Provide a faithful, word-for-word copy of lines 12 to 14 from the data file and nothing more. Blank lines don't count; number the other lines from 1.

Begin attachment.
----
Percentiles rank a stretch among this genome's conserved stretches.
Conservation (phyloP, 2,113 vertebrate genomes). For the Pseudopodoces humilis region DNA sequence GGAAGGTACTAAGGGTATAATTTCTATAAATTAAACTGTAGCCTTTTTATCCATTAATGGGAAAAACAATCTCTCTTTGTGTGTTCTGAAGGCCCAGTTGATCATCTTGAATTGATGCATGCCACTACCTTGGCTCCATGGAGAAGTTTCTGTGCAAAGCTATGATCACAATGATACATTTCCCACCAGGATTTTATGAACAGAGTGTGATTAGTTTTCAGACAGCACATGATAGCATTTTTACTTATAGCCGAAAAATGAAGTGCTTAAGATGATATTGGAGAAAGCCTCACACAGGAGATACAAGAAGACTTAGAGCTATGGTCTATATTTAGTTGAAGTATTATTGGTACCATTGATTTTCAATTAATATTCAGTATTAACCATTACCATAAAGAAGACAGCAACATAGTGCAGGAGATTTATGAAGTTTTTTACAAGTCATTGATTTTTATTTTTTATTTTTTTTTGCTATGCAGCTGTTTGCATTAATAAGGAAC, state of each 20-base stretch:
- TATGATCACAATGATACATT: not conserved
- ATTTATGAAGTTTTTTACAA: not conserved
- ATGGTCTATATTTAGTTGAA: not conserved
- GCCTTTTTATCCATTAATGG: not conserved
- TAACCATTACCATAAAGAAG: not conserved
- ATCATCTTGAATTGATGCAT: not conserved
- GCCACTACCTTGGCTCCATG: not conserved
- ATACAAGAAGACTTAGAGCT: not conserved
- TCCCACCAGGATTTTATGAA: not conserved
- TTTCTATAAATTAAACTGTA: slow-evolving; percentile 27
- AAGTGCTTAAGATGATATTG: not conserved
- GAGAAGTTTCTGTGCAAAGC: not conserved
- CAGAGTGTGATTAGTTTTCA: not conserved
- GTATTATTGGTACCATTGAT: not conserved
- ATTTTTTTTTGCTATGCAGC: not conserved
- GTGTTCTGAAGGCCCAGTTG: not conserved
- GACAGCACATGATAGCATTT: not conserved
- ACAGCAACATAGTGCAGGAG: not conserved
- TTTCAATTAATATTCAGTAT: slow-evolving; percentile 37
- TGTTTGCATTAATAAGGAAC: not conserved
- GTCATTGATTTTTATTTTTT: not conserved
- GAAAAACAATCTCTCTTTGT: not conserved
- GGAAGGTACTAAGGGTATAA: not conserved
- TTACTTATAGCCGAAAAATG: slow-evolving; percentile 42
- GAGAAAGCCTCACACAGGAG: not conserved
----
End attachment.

- TTTCTATAAATTAAACTGTA: slow-evolving; percentile 27
- AAGTGCTTAAGATGATATTG: not conserved
- GAGAAGTTTCTGTGCAAAGC: not conserved